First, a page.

The archetypal “romantic comedy” is often viewed as a “woman’s film” and the genre is generally treated with disdain by (often male) film critics (Mortimer 2010). The “rom com” genre explores the topics of love, marriage and women’s issues with the biological clock (i.e When Harry Met Sally). In Search of a Bororo Mr. Right is an “ethnographic romantic comedy” for it also deals with the search for love and explores the character’s concerns with finding “Mr. Right”, conciliating love and career, as well as the ticking of the biological clock. However, Mr. Right can only be understood as a “rom com” in the context of ethnographic film.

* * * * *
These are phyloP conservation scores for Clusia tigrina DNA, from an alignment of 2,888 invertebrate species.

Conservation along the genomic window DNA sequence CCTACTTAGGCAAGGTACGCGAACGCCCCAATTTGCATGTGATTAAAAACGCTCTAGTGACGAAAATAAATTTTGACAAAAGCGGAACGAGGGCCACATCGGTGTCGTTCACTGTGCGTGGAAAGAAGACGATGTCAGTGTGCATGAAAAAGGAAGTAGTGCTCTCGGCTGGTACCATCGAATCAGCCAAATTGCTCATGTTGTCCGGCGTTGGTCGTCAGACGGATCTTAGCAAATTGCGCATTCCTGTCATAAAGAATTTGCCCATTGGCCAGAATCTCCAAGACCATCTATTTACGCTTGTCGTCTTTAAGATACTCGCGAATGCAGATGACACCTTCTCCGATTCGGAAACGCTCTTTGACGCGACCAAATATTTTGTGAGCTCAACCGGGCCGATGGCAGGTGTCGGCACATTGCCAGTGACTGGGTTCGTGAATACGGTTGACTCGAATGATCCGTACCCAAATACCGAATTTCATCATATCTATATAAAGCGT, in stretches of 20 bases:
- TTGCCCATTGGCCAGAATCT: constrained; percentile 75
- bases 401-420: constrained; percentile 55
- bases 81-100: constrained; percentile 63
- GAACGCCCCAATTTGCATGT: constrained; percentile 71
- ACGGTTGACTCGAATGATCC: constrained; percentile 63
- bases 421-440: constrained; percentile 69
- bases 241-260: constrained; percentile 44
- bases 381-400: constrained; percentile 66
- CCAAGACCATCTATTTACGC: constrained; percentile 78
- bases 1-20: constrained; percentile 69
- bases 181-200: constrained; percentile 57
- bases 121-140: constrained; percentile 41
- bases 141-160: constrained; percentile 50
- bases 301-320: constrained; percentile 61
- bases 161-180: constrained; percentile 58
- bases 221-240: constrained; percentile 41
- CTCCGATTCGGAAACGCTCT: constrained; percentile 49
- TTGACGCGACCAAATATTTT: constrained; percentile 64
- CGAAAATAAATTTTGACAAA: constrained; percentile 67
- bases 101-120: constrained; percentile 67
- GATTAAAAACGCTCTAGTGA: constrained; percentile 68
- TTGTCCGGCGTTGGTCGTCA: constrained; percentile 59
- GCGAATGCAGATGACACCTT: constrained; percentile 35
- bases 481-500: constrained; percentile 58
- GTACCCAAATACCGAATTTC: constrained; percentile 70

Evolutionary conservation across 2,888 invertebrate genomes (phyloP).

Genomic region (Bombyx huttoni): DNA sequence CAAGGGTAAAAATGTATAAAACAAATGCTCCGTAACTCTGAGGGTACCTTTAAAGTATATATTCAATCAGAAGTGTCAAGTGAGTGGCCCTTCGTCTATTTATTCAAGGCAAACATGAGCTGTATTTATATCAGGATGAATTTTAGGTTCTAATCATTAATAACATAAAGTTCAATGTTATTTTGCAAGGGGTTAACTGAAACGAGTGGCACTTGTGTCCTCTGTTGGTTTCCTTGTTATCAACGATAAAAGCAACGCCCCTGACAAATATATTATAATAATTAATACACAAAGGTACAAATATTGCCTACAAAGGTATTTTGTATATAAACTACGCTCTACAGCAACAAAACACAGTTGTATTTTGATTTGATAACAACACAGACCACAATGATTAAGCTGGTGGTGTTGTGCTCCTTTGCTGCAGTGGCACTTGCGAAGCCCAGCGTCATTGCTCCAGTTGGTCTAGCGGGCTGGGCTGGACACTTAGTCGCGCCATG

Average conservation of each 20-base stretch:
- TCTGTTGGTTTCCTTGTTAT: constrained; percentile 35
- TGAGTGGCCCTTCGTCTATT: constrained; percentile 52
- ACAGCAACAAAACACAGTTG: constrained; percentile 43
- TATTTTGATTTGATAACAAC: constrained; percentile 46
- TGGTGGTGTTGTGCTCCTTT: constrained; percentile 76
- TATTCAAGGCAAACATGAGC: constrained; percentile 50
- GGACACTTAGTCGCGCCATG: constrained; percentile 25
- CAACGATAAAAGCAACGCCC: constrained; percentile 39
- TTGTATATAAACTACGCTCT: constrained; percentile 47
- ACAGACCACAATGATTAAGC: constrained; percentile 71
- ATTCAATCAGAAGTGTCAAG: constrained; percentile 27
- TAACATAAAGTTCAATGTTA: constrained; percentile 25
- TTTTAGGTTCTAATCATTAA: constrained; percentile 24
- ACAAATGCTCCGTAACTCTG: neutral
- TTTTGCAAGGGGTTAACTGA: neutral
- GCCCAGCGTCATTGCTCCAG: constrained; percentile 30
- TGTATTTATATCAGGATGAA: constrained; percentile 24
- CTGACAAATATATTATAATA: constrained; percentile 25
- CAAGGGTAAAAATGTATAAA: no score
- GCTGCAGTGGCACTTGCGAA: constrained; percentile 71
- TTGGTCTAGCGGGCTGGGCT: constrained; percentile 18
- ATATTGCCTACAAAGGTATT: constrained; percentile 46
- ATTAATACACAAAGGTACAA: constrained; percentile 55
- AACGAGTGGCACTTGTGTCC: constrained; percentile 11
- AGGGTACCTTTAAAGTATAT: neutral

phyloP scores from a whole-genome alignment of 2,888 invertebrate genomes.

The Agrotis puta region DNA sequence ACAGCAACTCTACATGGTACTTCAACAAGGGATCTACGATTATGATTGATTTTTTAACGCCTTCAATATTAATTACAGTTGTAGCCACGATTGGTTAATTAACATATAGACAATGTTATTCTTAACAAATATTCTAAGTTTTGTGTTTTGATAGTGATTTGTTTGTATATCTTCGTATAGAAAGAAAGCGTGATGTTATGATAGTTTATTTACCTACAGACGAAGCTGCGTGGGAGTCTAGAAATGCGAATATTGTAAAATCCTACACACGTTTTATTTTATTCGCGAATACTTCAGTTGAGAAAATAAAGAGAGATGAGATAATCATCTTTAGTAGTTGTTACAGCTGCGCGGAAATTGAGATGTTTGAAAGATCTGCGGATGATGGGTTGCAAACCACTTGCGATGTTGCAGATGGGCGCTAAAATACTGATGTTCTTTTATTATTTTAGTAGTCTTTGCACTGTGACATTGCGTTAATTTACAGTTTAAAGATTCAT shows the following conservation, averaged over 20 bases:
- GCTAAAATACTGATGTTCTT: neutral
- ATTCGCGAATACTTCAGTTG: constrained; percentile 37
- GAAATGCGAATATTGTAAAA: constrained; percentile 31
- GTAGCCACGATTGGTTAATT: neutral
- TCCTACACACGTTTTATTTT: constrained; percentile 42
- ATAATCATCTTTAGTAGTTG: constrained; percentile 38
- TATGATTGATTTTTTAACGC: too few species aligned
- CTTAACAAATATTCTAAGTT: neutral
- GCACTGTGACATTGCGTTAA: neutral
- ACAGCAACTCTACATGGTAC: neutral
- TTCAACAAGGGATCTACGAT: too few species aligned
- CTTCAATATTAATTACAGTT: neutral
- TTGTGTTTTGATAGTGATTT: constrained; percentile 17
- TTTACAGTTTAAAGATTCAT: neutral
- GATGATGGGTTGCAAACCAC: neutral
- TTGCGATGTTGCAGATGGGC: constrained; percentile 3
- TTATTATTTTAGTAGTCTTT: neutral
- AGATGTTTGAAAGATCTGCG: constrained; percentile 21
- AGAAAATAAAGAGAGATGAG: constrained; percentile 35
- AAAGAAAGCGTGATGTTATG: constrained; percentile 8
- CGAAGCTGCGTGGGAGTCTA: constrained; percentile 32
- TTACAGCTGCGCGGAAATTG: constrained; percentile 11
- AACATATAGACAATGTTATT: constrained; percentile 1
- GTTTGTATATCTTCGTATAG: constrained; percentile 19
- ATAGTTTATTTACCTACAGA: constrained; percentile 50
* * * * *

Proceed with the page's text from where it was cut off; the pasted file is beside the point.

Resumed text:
My proposal to produce an “ethnographic rom com” also encountered some resistance from critics, who argued that my project imposed the framework of a “Hollywood genre” to the Bororo context. I disagree with these critics. The traces of a “romantic comedy” genre that we can find in Mr. Right were not imposed on the Bororo. Rather, they emerged ethnographically. In other words, I only realized that the film could be interpreted as an “ethnographic rom com” in the edit suit, when the film was already finished. For this reason, my proposal to the Wenner-Gren Foundation was to develop this idea further. I planned to show how, through Mr. Right, the Bororo challenged the “boy meet girl” narrative structure of the “rom com” (McDonald 2007). Mr. Right is mostly a “a girl meets boy” type of film. As such, it challenges Lévi-Strauss’ theories of “the exchange of women” and shows how, among the Bororo, it is women who exchange men.